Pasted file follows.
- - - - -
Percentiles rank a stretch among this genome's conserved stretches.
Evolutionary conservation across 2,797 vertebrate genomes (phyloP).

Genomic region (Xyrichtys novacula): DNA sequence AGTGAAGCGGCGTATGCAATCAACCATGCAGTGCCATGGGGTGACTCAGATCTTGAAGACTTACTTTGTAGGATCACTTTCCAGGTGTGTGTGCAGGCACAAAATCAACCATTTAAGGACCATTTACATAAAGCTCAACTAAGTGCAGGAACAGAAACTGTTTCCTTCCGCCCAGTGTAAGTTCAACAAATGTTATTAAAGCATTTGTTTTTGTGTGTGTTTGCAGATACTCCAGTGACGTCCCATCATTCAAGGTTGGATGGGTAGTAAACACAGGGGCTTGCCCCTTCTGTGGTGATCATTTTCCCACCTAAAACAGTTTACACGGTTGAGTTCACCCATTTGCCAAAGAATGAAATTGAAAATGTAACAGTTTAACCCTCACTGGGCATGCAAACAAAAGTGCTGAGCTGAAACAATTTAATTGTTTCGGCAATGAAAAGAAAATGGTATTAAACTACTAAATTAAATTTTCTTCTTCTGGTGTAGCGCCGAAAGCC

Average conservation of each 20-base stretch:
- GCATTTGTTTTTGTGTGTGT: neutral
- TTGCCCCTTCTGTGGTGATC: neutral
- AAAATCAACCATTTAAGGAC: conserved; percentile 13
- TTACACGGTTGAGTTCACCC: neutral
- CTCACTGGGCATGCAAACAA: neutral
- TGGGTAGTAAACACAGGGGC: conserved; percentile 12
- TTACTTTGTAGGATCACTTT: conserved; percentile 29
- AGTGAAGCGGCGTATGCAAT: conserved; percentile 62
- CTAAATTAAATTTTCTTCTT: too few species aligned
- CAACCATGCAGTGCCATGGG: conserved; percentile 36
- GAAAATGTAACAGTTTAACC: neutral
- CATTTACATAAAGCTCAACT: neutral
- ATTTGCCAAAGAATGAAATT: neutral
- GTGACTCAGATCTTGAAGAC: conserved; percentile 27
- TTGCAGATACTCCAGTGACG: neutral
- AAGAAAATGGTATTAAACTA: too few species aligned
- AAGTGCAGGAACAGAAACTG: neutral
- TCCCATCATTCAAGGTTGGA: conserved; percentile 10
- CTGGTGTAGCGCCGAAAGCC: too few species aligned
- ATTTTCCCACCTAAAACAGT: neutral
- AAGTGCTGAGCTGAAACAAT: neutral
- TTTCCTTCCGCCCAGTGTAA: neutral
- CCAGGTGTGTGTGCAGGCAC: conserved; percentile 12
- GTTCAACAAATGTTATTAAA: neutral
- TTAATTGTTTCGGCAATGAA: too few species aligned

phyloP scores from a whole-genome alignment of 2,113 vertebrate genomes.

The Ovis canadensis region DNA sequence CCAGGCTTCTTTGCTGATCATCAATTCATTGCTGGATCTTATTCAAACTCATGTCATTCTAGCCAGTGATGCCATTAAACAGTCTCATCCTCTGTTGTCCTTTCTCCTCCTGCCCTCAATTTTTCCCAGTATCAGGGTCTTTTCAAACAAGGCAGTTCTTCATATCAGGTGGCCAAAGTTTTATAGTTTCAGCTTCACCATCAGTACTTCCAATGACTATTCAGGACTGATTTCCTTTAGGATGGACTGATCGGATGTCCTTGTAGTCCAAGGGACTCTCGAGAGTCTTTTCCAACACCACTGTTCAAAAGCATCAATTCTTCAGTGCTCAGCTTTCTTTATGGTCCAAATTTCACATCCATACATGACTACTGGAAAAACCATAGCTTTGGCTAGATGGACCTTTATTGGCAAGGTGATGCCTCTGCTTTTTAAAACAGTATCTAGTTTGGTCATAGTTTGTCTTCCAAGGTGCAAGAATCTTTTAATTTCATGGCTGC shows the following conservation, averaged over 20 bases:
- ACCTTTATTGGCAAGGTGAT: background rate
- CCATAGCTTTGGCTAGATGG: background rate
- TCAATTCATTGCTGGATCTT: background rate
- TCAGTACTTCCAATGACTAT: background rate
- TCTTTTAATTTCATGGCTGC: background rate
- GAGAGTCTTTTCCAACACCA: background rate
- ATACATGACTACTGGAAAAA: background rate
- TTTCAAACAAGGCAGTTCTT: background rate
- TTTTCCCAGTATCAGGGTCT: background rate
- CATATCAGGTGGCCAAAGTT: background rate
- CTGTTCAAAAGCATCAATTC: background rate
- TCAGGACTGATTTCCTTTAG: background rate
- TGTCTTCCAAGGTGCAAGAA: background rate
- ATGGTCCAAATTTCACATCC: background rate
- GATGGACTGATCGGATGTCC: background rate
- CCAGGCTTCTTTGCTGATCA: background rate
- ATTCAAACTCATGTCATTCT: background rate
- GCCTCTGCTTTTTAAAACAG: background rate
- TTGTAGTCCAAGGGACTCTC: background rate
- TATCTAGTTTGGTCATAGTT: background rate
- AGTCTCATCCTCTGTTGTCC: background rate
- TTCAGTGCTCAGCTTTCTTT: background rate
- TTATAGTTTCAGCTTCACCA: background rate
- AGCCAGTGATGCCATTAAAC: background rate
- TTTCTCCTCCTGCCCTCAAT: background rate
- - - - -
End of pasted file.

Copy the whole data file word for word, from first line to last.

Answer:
Percentiles rank a stretch among this genome's conserved stretches.
Evolutionary conservation across 2,797 vertebrate genomes (phyloP).

Genomic region (Xyrichtys novacula): DNA sequence AGTGAAGCGGCGTATGCAATCAACCATGCAGTGCCATGGGGTGACTCAGATCTTGAAGACTTACTTTGTAGGATCACTTTCCAGGTGTGTGTGCAGGCACAAAATCAACCATTTAAGGACCATTTACATAAAGCTCAACTAAGTGCAGGAACAGAAACTGTTTCCTTCCGCCCAGTGTAAGTTCAACAAATGTTATTAAAGCATTTGTTTTTGTGTGTGTTTGCAGATACTCCAGTGACGTCCCATCATTCAAGGTTGGATGGGTAGTAAACACAGGGGCTTGCCCCTTCTGTGGTGATCATTTTCCCACCTAAAACAGTTTACACGGTTGAGTTCACCCATTTGCCAAAGAATGAAATTGAAAATGTAACAGTTTAACCCTCACTGGGCATGCAAACAAAAGTGCTGAGCTGAAACAATTTAATTGTTTCGGCAATGAAAAGAAAATGGTATTAAACTACTAAATTAAATTTTCTTCTTCTGGTGTAGCGCCGAAAGCC

Average conservation of each 20-base stretch:
- GCATTTGTTTTTGTGTGTGT: neutral
- TTGCCCCTTCTGTGGTGATC: neutral
- AAAATCAACCATTTAAGGAC: conserved; percentile 13
- TTACACGGTTGAGTTCACCC: neutral
- CTCACTGGGCATGCAAACAA: neutral
- TGGGTAGTAAACACAGGGGC: conserved; percentile 12
- TTACTTTGTAGGATCACTTT: conserved; percentile 29
- AGTGAAGCGGCGTATGCAAT: conserved; percentile 62
- CTAAATTAAATTTTCTTCTT: too few species aligned
- CAACCATGCAGTGCCATGGG: conserved; percentile 36
- GAAAATGTAACAGTTTAACC: neutral
- CATTTACATAAAGCTCAACT: neutral
- ATTTGCCAAAGAATGAAATT: neutral
- GTGACTCAGATCTTGAAGAC: conserved; percentile 27
- TTGCAGATACTCCAGTGACG: neutral
- AAGAAAATGGTATTAAACTA: too few species aligned
- AAGTGCAGGAACAGAAACTG: neutral
- TCCCATCATTCAAGGTTGGA: conserved; percentile 10
- CTGGTGTAGCGCCGAAAGCC: too few species aligned
- ATTTTCCCACCTAAAACAGT: neutral
- AAGTGCTGAGCTGAAACAAT: neutral
- TTTCCTTCCGCCCAGTGTAA: neutral
- CCAGGTGTGTGTGCAGGCAC: conserved; percentile 12
- GTTCAACAAATGTTATTAAA: neutral
- TTAATTGTTTCGGCAATGAA: too few species aligned

phyloP scores from a whole-genome alignment of 2,113 vertebrate genomes.

The Ovis canadensis region DNA sequence CCAGGCTTCTTTGCTGATCATCAATTCATTGCTGGATCTTATTCAAACTCATGTCATTCTAGCCAGTGATGCCATTAAACAGTCTCATCCTCTGTTGTCCTTTCTCCTCCTGCCCTCAATTTTTCCCAGTATCAGGGTCTTTTCAAACAAGGCAGTTCTTCATATCAGGTGGCCAAAGTTTTATAGTTTCAGCTTCACCATCAGTACTTCCAATGACTATTCAGGACTGATTTCCTTTAGGATGGACTGATCGGATGTCCTTGTAGTCCAAGGGACTCTCGAGAGTCTTTTCCAACACCACTGTTCAAAAGCATCAATTCTTCAGTGCTCAGCTTTCTTTATGGTCCAAATTTCACATCCATACATGACTACTGGAAAAACCATAGCTTTGGCTAGATGGACCTTTATTGGCAAGGTGATGCCTCTGCTTTTTAAAACAGTATCTAGTTTGGTCATAGTTTGTCTTCCAAGGTGCAAGAATCTTTTAATTTCATGGCTGC shows the following conservation, averaged over 20 bases:
- ACCTTTATTGGCAAGGTGAT: background rate
- CCATAGCTTTGGCTAGATGG: background rate
- TCAATTCATTGCTGGATCTT: background rate
- TCAGTACTTCCAATGACTAT: background rate
- TCTTTTAATTTCATGGCTGC: background rate
- GAGAGTCTTTTCCAACACCA: background rate
- ATACATGACTACTGGAAAAA: background rate
- TTTCAAACAAGGCAGTTCTT: background rate
- TTTTCCCAGTATCAGGGTCT: background rate
- CATATCAGGTGGCCAAAGTT: background rate
- CTGTTCAAAAGCATCAATTC: background rate
- TCAGGACTGATTTCCTTTAG: background rate
- TGTCTTCCAAGGTGCAAGAA: background rate
- ATGGTCCAAATTTCACATCC: background rate
- GATGGACTGATCGGATGTCC: background rate
- CCAGGCTTCTTTGCTGATCA: background rate
- ATTCAAACTCATGTCATTCT: background rate
- GCCTCTGCTTTTTAAAACAG: background rate
- TTGTAGTCCAAGGGACTCTC: background rate
- TATCTAGTTTGGTCATAGTT: background rate
- AGTCTCATCCTCTGTTGTCC: background rate
- TTCAGTGCTCAGCTTTCTTT: background rate
- TTATAGTTTCAGCTTCACCA: background rate
- AGCCAGTGATGCCATTAAAC: background rate
- TTTCTCCTCCTGCCCTCAAT: background rate